4 posts • joined Thursday 6th August 2009 19:36 GMT
Very good article
Very good article, and certainly one of the most accurate in terms of explaining the Liftsystem, compared with recent articles in UK newspapers (not a high bar to get over, though).
We are very near the start of the whole JSF programme - given the current success of the CTOL version, and the liklihood of a successful CV, there is already enough to give JSF pole position in the market of 10 years time. A successful STOVL would cement that position for years.
STOVL is complicated, and for buyers that could have CV if they wanted (such as UK), it appears to be a bit compromised. However, for other nations it would them to have cutting-edge expeditionary airpower for the first time, or to have naval airpower without very big ships.
This article is yet another in which Lewis tries to turn off the life support machine of the patient that is the British defence aerospace industry, for little reason other than spite.
No-one in the public domain knows what is the capability or cost of Mantis, except that it now appears that a protoptype has flown, which is a "champagne moment" in anyone's book, and congratulations to the teams involved.
In terms of whether the UK should buy Mantis, the MOD teams will be analysing the cost vs capability of Mantis and its competitors, and if after due consideration another alternative is better they will surely select it.
One thing is for sure, the future of the UK defence aerospace sector depends on projects like Mantis. The MOD has supported the UK defence industry in the past, on the basis that 'some' UK defence capability is better than 'none', as explained in the DIS, DTS etc, a point of view that Lewis Page clearly disagrees with.
Yes, ok but..
I appreciate this is standard, stock Lewis Page article about BAES, and has some relevant comment.
However, I would like to read an article in which Lewis gives an alternative option for the UK to acquire and develop on-shore advanced, niche military technology that is not 'buy American'?
The reason why 'buy American' is not always (or indeed often) an option, and the reason for BAES' existence, however anachronistic to Lewis, is that BAES does supply some technology which we cannot buy from the US or anywhere else. Furthermore, for all their faults, BAE and its supply chain represent the best chance for the UK to retain and develop that capability in the future. Once gone, could it be recreated? Whatever rocks Lewis throws at it, BAE is an essentially well-run business, and if US companies or others could give more, that is probably because they are already better-funded, or they have economies of scale (again, from better funding). The UK MOD knows that it should not base its defence technology strategy on leveraging US government funds (it couldn't anyway).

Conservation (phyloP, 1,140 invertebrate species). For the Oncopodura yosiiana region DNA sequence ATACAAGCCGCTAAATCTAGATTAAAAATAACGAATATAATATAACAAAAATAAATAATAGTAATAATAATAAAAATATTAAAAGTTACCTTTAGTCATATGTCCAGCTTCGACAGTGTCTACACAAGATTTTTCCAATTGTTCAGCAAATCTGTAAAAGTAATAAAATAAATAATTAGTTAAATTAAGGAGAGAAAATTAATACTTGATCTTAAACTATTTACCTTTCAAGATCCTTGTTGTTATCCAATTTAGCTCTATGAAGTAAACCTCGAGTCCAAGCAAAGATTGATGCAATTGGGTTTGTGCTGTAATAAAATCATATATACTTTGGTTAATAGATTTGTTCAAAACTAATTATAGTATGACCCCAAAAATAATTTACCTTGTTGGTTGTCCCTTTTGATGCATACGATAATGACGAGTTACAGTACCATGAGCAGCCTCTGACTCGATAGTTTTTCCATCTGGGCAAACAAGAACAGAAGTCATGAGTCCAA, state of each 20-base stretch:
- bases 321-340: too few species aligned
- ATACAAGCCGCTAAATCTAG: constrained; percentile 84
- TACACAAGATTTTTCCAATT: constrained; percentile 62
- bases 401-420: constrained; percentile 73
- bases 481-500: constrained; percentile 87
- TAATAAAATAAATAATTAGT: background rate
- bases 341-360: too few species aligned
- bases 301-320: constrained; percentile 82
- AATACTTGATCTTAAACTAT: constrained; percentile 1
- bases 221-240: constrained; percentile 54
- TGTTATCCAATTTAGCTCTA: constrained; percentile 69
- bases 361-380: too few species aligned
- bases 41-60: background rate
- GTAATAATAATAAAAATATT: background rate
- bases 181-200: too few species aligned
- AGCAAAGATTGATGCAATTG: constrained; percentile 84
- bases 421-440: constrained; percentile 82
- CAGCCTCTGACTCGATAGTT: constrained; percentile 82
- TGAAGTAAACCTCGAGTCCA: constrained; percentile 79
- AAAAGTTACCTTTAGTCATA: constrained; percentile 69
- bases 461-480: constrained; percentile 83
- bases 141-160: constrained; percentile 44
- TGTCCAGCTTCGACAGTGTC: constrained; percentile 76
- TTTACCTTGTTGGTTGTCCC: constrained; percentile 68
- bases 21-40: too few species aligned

Now, Lewis, how about that article?
Doubtful about this story ...
Lewis Page's analysis begs the obvious question that, if it is so obvious that STOVL is inferior to CV, why has the UK based its strategy for carrier-borne capability around STOVL?
Possible reasons are that the Royal Navy is a 'STOVL Navy', having operated jumpjets off small carriers for so long, and not the full-size thing. Clearly, CV aircraft will offer superior performance to STOVL, but this was true of Phantom vs Harrier, F-14 vs AV-8 and so on, the UK apparently reluctant to return to full-size carriers, even when funds were more available.
More rationally, the MOD may have thought that full-size carriers & CV aircraft were too expensive, or else it simply didn't know, then as now. Of course ditching JSF STOVL reads like a good news for the Navy today, but looking just at the aeroplane ignores wider issues ... the F35B is being de-risked, and will get there in time - where is the equivalent de-risking activity for the cats & traps that the Navy will need for its carriers, also noting that since the UK would be the first and so far only country to try to catapult-launch aircraft without steam, the UK would foot much of the R&D bill. Sounds very unlikely at the moment, don't you think?
I think what is behind this story is that MOD sees STOVL is getting a bit expensive, and it may help put the heat on industry for a bit if the customer says it is toying with the idea of going elsewhere ...
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